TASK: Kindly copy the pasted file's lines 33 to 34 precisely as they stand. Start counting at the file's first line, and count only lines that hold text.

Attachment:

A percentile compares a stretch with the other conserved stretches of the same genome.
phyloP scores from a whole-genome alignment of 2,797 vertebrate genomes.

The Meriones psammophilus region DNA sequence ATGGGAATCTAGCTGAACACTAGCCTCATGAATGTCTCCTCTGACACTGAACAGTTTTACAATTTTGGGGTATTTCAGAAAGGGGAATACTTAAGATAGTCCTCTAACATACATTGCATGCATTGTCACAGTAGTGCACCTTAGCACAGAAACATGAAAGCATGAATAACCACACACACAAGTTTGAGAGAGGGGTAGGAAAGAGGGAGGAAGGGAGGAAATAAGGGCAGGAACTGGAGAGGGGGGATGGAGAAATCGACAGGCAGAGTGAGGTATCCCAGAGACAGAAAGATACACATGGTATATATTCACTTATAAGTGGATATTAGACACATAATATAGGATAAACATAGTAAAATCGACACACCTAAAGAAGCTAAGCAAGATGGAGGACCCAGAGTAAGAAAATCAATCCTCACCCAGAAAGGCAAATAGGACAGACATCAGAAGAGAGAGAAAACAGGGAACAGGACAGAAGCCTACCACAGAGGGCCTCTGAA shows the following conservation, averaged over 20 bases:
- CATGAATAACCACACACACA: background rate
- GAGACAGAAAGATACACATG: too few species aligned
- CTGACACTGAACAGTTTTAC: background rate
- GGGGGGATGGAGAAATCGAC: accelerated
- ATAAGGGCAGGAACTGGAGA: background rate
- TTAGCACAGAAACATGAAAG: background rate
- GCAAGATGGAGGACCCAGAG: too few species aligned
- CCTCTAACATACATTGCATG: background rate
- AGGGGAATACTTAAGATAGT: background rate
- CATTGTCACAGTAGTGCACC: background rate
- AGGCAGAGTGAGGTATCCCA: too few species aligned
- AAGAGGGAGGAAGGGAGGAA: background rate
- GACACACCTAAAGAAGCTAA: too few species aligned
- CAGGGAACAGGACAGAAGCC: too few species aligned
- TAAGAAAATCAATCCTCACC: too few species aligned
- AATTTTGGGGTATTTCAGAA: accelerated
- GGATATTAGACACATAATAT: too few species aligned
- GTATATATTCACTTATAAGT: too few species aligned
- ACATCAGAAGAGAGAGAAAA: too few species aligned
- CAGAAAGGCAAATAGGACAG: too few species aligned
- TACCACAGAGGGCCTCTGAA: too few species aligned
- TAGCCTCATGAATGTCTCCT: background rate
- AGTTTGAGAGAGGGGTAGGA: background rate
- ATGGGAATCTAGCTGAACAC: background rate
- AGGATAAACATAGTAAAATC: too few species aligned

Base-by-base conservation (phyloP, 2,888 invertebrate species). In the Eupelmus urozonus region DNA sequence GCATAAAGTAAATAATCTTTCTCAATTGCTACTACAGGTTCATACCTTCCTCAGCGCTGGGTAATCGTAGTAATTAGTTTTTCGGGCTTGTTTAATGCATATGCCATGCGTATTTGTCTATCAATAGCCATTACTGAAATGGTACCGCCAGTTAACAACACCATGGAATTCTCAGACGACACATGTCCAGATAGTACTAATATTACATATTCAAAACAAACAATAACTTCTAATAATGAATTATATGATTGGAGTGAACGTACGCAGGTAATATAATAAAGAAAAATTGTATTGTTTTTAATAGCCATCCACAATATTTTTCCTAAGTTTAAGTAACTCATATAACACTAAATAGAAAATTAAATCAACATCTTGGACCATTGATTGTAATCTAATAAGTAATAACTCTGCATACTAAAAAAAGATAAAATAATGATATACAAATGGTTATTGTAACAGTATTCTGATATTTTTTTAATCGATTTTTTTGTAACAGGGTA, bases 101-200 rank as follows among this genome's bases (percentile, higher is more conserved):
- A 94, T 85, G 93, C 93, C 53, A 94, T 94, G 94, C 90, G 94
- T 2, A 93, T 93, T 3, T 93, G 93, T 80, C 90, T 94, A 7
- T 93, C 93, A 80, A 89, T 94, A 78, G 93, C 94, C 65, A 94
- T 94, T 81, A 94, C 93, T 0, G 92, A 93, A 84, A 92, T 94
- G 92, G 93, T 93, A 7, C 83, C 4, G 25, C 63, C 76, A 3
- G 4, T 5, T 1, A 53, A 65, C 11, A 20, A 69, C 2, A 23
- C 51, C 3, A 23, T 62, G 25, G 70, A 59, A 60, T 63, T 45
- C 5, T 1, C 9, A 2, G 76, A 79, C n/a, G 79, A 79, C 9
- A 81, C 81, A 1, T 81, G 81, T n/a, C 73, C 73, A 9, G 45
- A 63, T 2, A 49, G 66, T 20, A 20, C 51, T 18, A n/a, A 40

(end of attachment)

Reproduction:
- T 94, T 81, A 94, C 93, T 0, G 92, A 93, A 84, A 92, T 94
- G 92, G 93, T 93, A 7, C 83, C 4, G 25, C 63, C 76, A 3